• 聽Why do we tolerate clients from hell and keep their abuse a secret?

Join in the discussion here and on LinkedIn where I tell the tale of another client from hell.

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I love your rules Jerry.

Jerry Fletcher

3 years ago #7

Anne, I've found over the years that If I can't meet with the senior person in the organization I should walk away is rule number one. Rule two is to step lively if that CEO/President/Whatever is indecisive. If i go past that (and I have) rule three is to bail as quickly as possible.
The problem with not getting is involved is some of them show up and complain and sabotage because what was designed did not meet their unspoken expectations.
Excellent questions. He has since stepped down. I tell a tale of another character here. This one was even worse but I dodged a bullet and didn't end up working with him. It would have been a nightmare:

Harvey Lloyd

3 years ago #4

We struggle with several "gatekeepers" who seem to change the rules as they go. They are large entities and feel as though working for them is a privilege. We should be honored. But if i could jump on the flip side of your perspective. Yes bad clients are rough to work with, but bad clients generally are the ones that need you the ,most. The real trick is to get them to see that. I dont disagree with the cut and run perspective, especially if there many other clients that are too be explored. But if you want to play in the field that this customer dominates then you will need inside information. This information will come at the expense of your expectations. We used to calculate the cost of a new customer, it was usually pretty high and the ability to get in the door was the largest cost. Get me on the inside for a while and it will be the cheapest marketing dollars you ever spent. You may wish to only stay ;long enough to gather intel for a future call on the firm. Especially if you can gather any detail whereby you could use to better propose something in the future. This is what we did a few years back when i was playing the game. I am glad i am not at that level anymore. But it was fun. The best position we ever had was working with a losing proposition when we didn't need the money. It gave us the edge.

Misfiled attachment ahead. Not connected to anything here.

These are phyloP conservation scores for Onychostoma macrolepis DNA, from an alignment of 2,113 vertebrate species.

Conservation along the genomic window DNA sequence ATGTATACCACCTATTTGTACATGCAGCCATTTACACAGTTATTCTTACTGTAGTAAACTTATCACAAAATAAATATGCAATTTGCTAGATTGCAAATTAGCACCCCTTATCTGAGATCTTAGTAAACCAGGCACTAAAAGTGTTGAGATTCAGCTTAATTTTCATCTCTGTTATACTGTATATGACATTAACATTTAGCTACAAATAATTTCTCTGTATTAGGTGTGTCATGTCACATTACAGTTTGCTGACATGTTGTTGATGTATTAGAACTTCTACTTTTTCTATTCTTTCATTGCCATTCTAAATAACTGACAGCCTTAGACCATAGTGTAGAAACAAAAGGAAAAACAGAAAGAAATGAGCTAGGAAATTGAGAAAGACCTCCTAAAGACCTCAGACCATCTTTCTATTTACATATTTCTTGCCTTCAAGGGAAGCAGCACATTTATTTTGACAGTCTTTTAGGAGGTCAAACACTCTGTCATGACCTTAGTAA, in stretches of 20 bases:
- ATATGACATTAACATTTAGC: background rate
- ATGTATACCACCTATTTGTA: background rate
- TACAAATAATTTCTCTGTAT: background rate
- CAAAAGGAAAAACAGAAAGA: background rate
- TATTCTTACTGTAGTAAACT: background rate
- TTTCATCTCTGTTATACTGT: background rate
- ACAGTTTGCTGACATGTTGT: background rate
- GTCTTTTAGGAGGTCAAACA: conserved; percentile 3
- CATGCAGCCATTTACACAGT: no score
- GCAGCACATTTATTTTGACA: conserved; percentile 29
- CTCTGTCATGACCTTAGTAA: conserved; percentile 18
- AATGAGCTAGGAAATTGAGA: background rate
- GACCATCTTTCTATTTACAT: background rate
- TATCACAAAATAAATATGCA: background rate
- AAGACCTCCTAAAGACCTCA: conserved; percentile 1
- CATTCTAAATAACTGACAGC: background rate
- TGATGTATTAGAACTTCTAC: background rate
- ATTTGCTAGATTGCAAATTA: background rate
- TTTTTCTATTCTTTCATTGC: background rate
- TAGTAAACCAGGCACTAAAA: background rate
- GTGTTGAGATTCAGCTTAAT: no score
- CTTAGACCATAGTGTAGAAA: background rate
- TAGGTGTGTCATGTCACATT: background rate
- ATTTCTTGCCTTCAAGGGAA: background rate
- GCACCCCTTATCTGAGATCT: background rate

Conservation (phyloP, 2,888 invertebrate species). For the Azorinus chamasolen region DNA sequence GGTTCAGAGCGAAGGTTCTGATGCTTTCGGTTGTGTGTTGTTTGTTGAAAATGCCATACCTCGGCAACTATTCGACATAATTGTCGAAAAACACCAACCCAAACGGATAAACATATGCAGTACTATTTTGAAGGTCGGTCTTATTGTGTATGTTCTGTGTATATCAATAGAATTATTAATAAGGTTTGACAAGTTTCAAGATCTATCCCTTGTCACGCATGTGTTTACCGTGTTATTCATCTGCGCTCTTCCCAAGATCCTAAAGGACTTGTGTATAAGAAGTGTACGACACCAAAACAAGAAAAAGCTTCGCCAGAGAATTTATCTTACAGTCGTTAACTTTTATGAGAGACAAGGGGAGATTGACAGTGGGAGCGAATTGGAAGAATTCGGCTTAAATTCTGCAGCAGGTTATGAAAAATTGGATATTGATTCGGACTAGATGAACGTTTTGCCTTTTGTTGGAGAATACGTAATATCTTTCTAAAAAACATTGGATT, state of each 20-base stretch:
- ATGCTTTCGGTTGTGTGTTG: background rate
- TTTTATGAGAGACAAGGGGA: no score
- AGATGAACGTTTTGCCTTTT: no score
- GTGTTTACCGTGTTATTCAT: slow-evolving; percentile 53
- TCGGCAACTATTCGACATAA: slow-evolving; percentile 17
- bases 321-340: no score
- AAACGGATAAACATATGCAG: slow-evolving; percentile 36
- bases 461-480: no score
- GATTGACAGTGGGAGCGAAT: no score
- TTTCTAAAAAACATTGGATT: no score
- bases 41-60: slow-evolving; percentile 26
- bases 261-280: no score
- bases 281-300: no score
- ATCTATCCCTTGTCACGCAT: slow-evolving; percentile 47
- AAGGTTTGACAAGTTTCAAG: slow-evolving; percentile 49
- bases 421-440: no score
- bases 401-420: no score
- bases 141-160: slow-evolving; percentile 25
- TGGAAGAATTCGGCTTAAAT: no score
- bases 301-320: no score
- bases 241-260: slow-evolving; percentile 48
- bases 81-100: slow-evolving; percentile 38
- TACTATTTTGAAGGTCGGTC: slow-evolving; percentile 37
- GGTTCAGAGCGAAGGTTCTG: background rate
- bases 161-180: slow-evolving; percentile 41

How to spot a liar? How to spot a toxic client? How to spot and avoid a bad manager? All questions are related to humans. The problem is that these people cover the smell of their sweat with expensive perfumes. They have two contradicting smells at the same time. Thank you Anne \ud83d\udc1d Thornley-Brown, MBA for initiating such an important topic.
Since I was never introduced to him and I only THINK I know who he is, it is hard for me to assess. The agenda was jampacked. It was under his control. We only had a portion of it and, except for the late start of our portion, it went smoothly.
Anne \ud83d\udc1d Thornley-Brown, MBA, what a nightmare. The CEO seemed extremely unorganized with no structured agenda. If he set up a schedule, he shouldn't have bothered. I feel he must have personal problems. I look forward to Part 2.